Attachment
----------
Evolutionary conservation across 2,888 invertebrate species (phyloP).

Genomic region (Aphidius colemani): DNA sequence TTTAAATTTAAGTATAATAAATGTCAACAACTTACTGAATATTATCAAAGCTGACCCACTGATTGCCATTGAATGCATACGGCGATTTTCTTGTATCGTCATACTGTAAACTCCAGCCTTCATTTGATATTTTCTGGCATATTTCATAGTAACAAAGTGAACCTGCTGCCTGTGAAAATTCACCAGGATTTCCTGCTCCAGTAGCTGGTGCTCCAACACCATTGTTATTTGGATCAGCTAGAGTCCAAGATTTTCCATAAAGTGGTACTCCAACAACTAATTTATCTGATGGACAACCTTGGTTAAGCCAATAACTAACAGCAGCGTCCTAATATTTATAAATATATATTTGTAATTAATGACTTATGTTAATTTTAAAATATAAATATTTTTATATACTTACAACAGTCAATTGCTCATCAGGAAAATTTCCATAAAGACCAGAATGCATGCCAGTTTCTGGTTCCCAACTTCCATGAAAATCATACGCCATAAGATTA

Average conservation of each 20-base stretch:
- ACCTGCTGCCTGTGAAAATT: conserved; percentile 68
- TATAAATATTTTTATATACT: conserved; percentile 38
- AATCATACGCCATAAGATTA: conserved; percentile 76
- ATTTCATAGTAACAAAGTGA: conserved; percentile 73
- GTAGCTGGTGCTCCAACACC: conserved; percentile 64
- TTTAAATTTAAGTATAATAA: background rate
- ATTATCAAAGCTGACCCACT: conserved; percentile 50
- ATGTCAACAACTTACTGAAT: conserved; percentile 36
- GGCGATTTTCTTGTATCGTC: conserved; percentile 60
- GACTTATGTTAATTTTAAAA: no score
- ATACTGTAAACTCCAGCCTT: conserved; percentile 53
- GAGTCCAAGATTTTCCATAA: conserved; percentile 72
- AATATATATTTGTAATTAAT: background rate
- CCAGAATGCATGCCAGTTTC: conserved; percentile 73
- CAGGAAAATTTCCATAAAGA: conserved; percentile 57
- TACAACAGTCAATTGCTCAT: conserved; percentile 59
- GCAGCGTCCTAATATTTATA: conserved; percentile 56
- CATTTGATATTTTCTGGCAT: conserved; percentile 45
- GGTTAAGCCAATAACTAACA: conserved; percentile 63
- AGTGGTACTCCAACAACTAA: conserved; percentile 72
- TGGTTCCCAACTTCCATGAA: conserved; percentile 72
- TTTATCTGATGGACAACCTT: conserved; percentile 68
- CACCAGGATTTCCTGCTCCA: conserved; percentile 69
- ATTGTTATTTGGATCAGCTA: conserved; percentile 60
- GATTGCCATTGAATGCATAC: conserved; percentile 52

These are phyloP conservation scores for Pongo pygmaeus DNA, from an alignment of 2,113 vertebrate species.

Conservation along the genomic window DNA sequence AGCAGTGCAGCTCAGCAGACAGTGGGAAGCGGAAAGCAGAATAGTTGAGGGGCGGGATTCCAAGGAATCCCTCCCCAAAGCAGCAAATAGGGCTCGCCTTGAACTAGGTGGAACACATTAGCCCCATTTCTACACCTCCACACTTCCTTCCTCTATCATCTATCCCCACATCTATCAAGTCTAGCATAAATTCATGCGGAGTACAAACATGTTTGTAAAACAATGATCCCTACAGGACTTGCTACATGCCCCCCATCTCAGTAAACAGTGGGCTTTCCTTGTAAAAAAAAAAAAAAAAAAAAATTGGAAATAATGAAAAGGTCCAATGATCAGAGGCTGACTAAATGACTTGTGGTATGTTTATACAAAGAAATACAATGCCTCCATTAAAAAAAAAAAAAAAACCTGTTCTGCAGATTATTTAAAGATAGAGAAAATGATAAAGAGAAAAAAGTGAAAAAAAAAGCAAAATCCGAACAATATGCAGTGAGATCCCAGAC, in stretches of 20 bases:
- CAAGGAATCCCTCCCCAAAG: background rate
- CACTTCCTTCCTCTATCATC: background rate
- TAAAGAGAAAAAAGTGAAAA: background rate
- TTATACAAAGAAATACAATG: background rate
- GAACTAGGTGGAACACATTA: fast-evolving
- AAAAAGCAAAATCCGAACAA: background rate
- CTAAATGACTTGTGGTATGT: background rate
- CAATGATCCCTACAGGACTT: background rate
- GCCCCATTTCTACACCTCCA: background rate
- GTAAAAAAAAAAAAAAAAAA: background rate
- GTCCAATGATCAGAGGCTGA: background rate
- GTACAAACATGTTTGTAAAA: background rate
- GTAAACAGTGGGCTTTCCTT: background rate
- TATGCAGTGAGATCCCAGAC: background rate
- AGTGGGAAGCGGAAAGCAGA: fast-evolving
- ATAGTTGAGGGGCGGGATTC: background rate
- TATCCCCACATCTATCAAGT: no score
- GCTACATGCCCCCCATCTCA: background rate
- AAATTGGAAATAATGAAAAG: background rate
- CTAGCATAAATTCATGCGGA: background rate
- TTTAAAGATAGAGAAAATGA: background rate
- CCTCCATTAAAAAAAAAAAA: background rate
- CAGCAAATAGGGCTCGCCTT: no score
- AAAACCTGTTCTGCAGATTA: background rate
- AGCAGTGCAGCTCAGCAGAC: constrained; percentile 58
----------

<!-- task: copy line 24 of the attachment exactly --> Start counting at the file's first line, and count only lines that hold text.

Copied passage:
- TGGTTCCCAACTTCCATGAA: conserved; percentile 72